Is Hong Kong’s property boom over? Homeowners and developers rush to cash in before further price falls
A tepid response to new releases over the past two weekends, have added further fuel to the argument that the city’s housing boom is slowing
Hong Kong Chief Executive Carrie Lam Cheng Yuet-ngor’s policy speech on housing on October 10 has bruised sentiment in the sector, with some owners now being reported to have shaved a whopping 30 per cent off their asking prices as a result.
Commentators say the free fall in stock markets, rising borrowing costs and the worsening US-China trade war have also spooked homebuyers away from what remains the world’s most expensive property market.
And there was a markedly tepid response to two new housing releases in the past two weekends.
“This all indicates individual owners are worried that market sentiment will sour further,” said Derek Chan, head of research at Ricacorp Properties.
Last Monday, a 1,567 square feet flat at Celestial Heights in Ho Man Tin sold for HK$27.5 million (US$3.5 million), or HK$17,549 per sq ft, about 30 per cent below recent prices achieved in the area.
“The unit sold within 24 hours. The owner is probably in financial stress and wanted to sell,” said a spokesman for Midland Realty.
Another two adjoining flats, with a combined area of 1,189 sq ft, at Mantin Heights in Ho Man Tin are now being offered at HK$26 million, or HK$21,867 per sq ft. Midland said the asking price was 20 per cent lower than the original.
Hong Kong Chief Executive Lam’s ambitious plans for the city include extensive reclamation work that could provide 1,700 hectares (4,200 acres) of land off the east of Lantau Island, part of the wider HK$500 billion Lantau Tomorrow Vision blueprint, to turn the city’s largest outlying island into a residential and business hub. The area could house up to 1.1 million people in the next two to three decades.
“The government’s housing measures mainly focus on long-term solutions to ease Hong Kong’s housing shortage,” added Tommy Ng, associate district manager at Midland Realty’s Tin Shui Wai branch. “But a sharp fall in stock prices should have an immediate impact in dampening buying demand.”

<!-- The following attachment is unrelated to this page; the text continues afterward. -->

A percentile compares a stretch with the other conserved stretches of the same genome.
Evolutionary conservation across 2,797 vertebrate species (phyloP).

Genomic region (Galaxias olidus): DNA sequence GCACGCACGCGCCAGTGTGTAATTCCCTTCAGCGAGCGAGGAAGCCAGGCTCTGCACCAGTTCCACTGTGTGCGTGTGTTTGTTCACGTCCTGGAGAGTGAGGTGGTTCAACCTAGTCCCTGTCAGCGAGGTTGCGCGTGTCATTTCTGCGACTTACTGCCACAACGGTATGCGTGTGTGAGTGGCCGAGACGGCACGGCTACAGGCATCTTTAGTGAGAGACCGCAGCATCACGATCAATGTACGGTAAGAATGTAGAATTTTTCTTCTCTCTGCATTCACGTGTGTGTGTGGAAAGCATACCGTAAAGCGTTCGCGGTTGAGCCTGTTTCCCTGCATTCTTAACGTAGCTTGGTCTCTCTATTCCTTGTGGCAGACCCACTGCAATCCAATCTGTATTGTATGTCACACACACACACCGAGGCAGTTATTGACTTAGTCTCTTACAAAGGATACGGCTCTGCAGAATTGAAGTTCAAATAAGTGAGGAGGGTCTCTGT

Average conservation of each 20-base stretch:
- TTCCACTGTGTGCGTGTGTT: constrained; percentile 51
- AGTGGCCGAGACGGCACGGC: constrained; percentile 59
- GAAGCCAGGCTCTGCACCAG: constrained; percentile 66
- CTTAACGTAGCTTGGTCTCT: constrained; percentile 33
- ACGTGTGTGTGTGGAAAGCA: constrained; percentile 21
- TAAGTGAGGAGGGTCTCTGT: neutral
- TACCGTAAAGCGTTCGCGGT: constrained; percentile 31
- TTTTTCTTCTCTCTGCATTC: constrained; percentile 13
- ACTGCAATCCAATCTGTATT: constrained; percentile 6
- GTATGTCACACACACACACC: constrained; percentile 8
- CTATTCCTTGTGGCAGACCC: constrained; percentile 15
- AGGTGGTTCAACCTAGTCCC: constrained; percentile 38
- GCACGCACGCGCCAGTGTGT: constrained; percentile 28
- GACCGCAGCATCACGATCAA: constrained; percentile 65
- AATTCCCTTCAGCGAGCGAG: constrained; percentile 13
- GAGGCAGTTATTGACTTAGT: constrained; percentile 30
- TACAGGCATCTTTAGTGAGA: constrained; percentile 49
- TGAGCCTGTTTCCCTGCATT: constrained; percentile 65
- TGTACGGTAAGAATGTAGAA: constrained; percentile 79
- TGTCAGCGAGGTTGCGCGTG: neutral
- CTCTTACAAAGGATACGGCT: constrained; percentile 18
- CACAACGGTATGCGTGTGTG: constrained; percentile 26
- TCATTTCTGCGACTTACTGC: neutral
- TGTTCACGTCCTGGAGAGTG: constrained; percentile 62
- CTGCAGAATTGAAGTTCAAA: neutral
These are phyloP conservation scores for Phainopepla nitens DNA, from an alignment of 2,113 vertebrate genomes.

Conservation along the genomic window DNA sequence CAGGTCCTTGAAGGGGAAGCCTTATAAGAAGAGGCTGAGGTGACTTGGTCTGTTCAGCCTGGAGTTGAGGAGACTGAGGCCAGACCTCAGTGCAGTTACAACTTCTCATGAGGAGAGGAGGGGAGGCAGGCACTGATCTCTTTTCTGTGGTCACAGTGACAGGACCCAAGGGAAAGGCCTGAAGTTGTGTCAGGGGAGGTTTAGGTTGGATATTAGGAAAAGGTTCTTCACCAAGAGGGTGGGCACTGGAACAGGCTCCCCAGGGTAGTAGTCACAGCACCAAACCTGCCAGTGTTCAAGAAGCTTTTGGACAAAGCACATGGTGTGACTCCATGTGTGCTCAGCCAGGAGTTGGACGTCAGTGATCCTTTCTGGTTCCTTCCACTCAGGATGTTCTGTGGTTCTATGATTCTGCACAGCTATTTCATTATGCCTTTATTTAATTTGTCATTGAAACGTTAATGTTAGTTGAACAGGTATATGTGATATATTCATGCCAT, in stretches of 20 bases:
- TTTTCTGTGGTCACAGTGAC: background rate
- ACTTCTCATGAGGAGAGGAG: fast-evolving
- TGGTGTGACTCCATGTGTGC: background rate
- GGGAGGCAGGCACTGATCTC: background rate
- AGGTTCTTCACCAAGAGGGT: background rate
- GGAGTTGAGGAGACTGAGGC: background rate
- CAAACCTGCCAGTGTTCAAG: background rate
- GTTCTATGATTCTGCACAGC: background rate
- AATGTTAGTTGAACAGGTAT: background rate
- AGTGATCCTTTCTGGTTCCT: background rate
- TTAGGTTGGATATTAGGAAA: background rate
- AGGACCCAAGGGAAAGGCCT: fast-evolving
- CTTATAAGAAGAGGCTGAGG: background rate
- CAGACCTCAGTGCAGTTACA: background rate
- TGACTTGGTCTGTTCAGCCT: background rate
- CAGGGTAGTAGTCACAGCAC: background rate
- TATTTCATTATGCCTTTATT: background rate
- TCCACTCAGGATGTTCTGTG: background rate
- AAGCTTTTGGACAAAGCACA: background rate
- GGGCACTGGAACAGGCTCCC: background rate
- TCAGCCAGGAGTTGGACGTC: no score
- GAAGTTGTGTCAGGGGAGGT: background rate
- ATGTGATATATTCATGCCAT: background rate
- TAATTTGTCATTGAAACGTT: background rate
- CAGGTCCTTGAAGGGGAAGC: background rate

Some units at Kingswood Villa, another project in Tin Shui Wai and one of Hong Kong’s top 10 sellers, have sold for below HK$10,000 per sq ft, he said.
“The number of units sold there dropped by more than half to 20 deals in September from 50 before the escalation of the US-China trade war, and the stock market volatility,” Ng said.
He said most homebuyers are now asking for a further 20 per cent cut on top of owners’ revised asking prices.
“It is extremely difficult to close a deal as price gaps between owners and buyers widen,” Ng added.
Meanwhile, sales at some projects have virtually ground to a halt, as some prospective buyers wait for price information at nearby sites to better gauge costs.
That is bad news for a number of projects set to be launched in the coming days, but potentially the opposite for buyers.
Chinachem Group is expected to cut the prices of its new project Sol City, atop the Long Ping subway station in Yuen Long on Tuesday, just one stop away from Tin Shui Wai.
“That could mean another severe blow to market sentiment,” Ng said.
Last Saturday, buyers bought just 100 units, or 20 per cent of the 491 flats on offer, at Nan Fung Development’s LP6 development at Lohas Park in Tseung Kwan O, even after significant price cuts from the previous batch.
At the One East Coast project in Kowloon’s Yau Tong, just 43 of the 130 flats on offer were sold on Friday, the first new project put on sale after the policy speech.
Meanwhile, a 670 sq ft unit at Tierra Verde, on top of Tsing Yi subway station sold for HK$10.5 million, or HK$15,672 per sq ft – or around 12.5 per cent below market value.